The Gazette spreading fear about Mtl's real estate heating up.
Buy now or risk saying bye-bye to affordable Montreal home ownership
Bert Archer, Special to the Montreal Gazette
Published on: April 22, 2017
Montreal’s real estate market is about to become a game of musical chairs, and anybody who doesn’t get a seat soon could be left standing, permanently.
It might be easy to remain complacent about your ability to buy a house in Montreal. After all, Montreal’s median prices for single family homes – detached, semi-detached and row houses, among the first to become unaffordable to the average person – are $300,000 lower than they are in Toronto, and $500,000 less than in Vancouver.
An average person with average income can still entertain thoughts of buying a house downtown. The slow but steady increases in prices – two, three, four per cent – can act like the proverbial slowly heating water the frog doesn’t know is about to boil. But if you’re renting now, and figure you’ll buy a house someday when that next promotion comes through or the baby’s born, it might be too late.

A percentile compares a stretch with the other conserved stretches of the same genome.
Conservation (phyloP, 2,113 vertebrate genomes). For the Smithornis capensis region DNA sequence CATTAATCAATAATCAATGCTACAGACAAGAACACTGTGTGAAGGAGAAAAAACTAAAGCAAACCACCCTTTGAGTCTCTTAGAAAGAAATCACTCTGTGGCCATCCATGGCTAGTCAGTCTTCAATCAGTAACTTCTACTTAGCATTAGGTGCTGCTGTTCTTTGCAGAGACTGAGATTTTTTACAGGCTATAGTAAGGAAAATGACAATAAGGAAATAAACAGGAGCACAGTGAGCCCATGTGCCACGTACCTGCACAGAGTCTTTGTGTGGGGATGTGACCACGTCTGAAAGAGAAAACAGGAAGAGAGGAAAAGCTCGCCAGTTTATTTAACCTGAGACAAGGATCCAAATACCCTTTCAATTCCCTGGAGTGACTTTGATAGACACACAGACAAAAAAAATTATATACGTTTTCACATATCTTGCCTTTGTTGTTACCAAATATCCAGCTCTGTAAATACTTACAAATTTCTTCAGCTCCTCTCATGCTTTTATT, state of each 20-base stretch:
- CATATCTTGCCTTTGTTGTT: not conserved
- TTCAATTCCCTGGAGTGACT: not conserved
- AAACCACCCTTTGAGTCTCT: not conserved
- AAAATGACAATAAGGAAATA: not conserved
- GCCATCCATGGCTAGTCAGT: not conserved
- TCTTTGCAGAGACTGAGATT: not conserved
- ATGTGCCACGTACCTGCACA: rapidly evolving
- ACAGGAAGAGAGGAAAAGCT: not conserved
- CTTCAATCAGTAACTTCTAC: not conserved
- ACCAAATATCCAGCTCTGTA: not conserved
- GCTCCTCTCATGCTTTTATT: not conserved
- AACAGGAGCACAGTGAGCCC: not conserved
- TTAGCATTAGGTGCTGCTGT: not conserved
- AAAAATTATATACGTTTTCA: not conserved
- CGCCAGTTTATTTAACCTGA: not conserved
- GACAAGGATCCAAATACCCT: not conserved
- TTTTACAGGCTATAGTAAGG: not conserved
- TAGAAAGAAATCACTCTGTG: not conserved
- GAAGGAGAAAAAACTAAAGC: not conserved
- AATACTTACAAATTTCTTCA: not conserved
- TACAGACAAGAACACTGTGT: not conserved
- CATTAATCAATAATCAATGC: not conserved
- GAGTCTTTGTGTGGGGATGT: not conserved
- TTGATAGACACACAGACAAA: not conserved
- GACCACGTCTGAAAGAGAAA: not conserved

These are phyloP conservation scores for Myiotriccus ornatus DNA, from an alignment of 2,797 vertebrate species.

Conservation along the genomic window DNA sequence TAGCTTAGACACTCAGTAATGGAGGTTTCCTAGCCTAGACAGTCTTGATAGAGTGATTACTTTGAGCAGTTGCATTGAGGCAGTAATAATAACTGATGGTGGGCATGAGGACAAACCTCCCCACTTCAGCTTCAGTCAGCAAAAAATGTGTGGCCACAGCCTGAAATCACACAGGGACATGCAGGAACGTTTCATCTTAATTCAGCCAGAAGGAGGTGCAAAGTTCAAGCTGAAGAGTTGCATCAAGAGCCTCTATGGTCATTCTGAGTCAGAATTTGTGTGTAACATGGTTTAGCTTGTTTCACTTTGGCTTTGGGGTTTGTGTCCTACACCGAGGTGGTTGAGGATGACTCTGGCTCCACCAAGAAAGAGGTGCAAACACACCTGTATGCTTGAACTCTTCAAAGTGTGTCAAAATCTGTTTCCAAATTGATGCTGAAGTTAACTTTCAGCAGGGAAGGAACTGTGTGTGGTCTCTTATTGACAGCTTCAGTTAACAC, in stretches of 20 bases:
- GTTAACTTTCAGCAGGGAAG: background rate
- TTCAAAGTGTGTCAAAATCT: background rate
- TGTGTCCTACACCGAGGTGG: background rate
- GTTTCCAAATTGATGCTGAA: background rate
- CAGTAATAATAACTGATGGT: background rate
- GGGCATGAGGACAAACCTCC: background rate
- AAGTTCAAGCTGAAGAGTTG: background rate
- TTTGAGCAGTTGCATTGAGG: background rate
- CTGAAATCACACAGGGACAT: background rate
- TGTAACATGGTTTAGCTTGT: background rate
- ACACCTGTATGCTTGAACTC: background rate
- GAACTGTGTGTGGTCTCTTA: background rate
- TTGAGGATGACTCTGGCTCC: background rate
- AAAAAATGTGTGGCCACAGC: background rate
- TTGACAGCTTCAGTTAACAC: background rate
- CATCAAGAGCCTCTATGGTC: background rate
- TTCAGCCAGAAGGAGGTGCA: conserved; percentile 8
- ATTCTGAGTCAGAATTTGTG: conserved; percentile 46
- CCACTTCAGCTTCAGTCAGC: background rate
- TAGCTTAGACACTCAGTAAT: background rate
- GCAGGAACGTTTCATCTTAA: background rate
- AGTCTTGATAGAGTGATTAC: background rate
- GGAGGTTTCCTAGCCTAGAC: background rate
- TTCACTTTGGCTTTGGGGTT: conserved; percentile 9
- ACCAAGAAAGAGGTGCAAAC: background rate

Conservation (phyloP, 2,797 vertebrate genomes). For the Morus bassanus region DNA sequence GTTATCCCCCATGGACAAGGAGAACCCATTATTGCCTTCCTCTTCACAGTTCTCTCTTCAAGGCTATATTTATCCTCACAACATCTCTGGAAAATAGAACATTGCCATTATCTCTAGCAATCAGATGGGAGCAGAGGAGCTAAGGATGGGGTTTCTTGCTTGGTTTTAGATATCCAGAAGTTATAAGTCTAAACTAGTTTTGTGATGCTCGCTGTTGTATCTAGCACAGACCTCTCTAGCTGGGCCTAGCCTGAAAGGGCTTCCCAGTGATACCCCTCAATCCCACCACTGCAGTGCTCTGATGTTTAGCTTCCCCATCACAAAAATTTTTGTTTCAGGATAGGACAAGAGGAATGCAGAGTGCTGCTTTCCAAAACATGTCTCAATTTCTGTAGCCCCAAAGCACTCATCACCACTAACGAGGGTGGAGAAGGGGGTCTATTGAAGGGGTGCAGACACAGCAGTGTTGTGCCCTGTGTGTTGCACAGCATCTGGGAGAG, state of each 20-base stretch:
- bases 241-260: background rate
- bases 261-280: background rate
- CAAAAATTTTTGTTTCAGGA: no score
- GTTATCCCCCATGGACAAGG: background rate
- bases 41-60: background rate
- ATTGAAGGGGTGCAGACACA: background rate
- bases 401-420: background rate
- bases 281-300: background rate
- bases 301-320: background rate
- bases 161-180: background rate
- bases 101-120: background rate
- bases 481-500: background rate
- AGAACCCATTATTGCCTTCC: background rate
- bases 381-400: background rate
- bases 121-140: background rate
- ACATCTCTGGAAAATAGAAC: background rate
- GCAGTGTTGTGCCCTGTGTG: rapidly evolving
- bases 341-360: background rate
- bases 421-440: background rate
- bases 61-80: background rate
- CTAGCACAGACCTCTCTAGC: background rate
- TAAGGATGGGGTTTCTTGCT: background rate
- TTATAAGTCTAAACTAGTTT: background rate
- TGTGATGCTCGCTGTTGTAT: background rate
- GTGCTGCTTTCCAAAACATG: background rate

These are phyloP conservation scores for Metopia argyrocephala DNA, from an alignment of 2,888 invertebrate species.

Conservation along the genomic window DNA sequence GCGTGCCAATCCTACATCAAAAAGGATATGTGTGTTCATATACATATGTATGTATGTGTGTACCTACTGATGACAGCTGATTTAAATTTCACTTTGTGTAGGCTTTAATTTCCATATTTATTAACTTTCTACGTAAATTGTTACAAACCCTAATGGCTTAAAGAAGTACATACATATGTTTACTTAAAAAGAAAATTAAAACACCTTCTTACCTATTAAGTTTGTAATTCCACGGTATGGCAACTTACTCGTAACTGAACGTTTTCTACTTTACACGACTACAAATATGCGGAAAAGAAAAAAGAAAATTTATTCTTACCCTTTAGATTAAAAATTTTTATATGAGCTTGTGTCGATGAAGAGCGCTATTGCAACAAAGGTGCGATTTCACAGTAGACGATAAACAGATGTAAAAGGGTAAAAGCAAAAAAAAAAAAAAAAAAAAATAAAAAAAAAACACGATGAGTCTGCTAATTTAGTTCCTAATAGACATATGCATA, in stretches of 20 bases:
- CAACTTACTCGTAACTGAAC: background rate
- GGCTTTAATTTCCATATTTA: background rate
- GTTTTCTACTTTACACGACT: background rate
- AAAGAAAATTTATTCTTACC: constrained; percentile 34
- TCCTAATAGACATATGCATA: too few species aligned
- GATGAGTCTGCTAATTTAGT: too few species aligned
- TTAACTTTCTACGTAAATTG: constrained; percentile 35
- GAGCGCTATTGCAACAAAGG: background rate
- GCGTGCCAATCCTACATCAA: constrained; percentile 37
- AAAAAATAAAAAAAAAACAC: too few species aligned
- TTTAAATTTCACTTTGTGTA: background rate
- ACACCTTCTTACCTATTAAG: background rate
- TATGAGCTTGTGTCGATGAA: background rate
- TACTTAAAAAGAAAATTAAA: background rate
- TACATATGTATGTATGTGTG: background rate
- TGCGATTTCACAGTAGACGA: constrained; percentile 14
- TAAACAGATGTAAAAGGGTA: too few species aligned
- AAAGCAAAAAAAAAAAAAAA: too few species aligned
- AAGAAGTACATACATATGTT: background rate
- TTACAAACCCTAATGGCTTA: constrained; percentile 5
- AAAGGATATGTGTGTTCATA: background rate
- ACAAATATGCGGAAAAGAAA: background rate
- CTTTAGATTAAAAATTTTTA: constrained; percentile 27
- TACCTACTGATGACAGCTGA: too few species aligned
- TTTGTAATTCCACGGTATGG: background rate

All the signs of a market on the brink of unaffordability are there. Worries about a saturated condo market sagging in 2015 turned around sharply in 2016. Montreal registered the lowest unemployment rate in 30 years last December, and immigration levels are skyrocketing, with the first six months of 2016 – the latest figures available – outstripping all of 2015.
And foreign investors are almost certainly already on their way to the next undervalued, untapped real estate market now that Ontario has imposed a 15 per cent tax on foreign buyers in Toronto as B.C. did for Metro Vancouver. More money drives prices up. So does more people. Put them both together in a city with the obvious and perennial attractions of Montreal, and it might spell the end of the affordable house on the island.